Bixby Energy Systems used a slick video to attract people to invest in 2008 even though the company’s attorney warned that claims about its clean-coal technology weren’t true.
Prosecutors at the federal fraud trial of former Bixby CEO Robert Walker in St. Paul showed parts of the video to the jury Wednesday as the company’s former chief financial officer testified. He said Walker ignored the legal advice and routinely played the video at meetings with potential investors.
“When you showed the video, people got into a fever pitch,” said Dennis Desender, who agreed with the company’s general counsel that the video contained statements that were untrue.
It was the second day of testimony for Desender, 66, a former Minneapolis resident now serving eight years in prison for tax and securities crimes related to the Bixby fraud. He is testifying for the government in the hope of getting out of prison early.
Walker, 71, best known as the founder of bedmaker Select Comfort, is on trial accused of defrauding Bixby investors from 2001 to 2011. Prosecutors allege he cheated investors out of $57 million to enrich himself, his family and others.
In 2008, when the video was produced, Bixby had begun promoting a technology that promised to convert coal into natural gas and liquid fuels. Most of the work was happening at a contract workshop in North Carolina, where a prototype and eventually a full-scale model were built.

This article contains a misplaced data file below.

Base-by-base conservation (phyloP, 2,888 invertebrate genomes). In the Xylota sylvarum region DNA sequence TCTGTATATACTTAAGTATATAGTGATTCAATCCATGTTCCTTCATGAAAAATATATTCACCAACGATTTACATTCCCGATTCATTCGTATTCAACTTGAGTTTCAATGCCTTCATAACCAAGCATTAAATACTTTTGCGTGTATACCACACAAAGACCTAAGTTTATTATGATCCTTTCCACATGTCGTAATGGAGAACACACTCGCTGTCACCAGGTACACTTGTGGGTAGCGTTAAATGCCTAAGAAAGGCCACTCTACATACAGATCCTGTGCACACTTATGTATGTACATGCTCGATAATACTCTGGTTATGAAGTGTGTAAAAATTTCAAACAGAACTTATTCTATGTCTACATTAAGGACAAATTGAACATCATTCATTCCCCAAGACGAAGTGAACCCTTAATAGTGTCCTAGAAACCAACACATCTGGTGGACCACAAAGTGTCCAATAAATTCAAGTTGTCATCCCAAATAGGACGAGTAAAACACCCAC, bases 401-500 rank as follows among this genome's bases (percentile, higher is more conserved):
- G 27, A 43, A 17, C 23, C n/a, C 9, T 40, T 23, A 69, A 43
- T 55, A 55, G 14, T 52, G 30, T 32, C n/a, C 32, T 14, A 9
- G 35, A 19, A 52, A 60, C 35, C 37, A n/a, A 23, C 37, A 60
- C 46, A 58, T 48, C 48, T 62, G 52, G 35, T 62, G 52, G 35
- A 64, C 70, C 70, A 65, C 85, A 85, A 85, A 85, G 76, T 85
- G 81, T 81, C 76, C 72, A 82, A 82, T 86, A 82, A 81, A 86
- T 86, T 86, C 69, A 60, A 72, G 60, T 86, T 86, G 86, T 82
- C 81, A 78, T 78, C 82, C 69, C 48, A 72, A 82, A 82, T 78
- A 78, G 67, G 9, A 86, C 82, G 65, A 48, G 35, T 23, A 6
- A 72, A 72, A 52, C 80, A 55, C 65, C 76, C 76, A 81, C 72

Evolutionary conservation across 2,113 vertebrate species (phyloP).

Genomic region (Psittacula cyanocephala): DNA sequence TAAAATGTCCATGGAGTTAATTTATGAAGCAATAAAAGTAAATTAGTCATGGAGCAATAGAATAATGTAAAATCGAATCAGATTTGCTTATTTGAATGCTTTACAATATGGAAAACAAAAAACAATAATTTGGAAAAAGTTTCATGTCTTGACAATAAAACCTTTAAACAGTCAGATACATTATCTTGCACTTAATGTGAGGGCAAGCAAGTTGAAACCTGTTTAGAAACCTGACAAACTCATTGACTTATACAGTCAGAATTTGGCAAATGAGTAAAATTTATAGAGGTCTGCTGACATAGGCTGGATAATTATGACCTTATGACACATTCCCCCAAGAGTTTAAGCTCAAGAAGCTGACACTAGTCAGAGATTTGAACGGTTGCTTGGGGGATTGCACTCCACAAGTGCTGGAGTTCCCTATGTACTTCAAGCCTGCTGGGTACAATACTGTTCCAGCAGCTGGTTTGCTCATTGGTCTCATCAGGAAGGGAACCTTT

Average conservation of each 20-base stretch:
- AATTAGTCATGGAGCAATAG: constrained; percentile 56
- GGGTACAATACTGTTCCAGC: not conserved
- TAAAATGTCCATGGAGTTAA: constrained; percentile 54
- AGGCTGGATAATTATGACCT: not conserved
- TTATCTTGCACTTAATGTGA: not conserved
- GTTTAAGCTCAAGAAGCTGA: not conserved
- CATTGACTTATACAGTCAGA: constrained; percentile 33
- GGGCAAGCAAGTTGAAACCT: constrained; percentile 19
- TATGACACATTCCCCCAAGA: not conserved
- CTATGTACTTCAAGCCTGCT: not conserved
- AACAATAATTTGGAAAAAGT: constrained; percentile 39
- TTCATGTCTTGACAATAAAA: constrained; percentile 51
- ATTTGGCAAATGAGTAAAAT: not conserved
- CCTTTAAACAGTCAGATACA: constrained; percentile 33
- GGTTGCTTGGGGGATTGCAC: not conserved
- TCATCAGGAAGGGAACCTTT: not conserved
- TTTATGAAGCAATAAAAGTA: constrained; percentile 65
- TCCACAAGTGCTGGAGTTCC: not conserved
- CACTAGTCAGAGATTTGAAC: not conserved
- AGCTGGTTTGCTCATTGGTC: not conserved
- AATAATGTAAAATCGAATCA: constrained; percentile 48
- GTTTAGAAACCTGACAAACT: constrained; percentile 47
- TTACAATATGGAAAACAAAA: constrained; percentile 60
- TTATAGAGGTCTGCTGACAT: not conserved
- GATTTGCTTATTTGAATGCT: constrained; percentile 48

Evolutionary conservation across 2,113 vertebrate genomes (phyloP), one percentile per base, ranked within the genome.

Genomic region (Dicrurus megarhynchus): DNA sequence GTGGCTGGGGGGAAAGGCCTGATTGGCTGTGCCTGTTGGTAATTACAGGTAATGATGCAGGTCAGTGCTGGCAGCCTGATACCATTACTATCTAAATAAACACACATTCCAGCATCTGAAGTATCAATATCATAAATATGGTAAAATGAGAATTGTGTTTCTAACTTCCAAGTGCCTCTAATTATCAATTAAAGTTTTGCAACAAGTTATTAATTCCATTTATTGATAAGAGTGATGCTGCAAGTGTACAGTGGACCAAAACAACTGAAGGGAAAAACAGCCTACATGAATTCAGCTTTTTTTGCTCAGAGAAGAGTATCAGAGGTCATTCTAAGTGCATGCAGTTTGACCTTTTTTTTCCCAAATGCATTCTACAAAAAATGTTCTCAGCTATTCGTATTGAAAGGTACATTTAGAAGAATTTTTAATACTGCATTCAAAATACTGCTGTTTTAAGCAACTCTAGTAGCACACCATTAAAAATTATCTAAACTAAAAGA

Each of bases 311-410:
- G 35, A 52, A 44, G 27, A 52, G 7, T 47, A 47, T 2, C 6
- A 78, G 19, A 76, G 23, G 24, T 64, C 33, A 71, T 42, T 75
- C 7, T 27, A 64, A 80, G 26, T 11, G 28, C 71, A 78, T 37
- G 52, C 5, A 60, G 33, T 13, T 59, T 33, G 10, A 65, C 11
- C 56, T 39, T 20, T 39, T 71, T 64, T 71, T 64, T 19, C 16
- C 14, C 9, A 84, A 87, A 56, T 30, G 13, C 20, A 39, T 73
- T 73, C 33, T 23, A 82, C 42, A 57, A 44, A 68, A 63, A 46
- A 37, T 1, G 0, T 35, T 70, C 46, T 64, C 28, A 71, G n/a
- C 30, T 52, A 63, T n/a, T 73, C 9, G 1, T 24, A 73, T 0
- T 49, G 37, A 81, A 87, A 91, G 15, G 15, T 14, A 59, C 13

Desender, who raised money from investors, said the gasification technology never worked. It produced some gas, but it was “always subpar” and a test of the liquefaction technology at another site exploded in his presence. “The machine blew up, basically,” he said.
Yet around that time, Walker authorized a video costing at least $80,000 that featured the CEO stating that the technology was ready to go “right now.” The video also pledged: “It’s not just a theoretical solution.”
Prosecutors say 1,800 investors lost money in Bixby. Desender said many of them were not high-net-worth investors who are typically the focus of private stock placements.
The company’s former general counsel, Peder Davisson, warned Walker that the video overstated Bixby’s prospects. “This isn’t true if the systems aren’t commercially ready,” he wrote in a comment on the video script that was introduced as evidence.
Desender said the “Bixby Process” never amounted to more than a research project. “The whole thing was trial and error,” he said of the workshop experiments. Some units eventually were shipped to China, but they failed and Bixby collapsed in 2012.
Desender is a pivotal witness both for the prosecution and the defense. Walker’s attorneys are expected to attack Desender, and blame him for Bixby’s downfall. They contend Walker was an entrepreneur and dreamer who naively surrounded himself with criminals and engineers who let him down.
Desender has a record of felony bank fraud and embezzlement from the late 1990s at other companies. On Tuesday, he testified that Walker knew about his criminal past all along and that Walker took kickbacks on Desender’s commissions from private stock sales.
Desender testified Wednesday that Walker needed the kickbacks, and later a big salary increase, to pay a $10,000-per-month mortgage on his vast home, with indoor swimming pool, in Ramsey.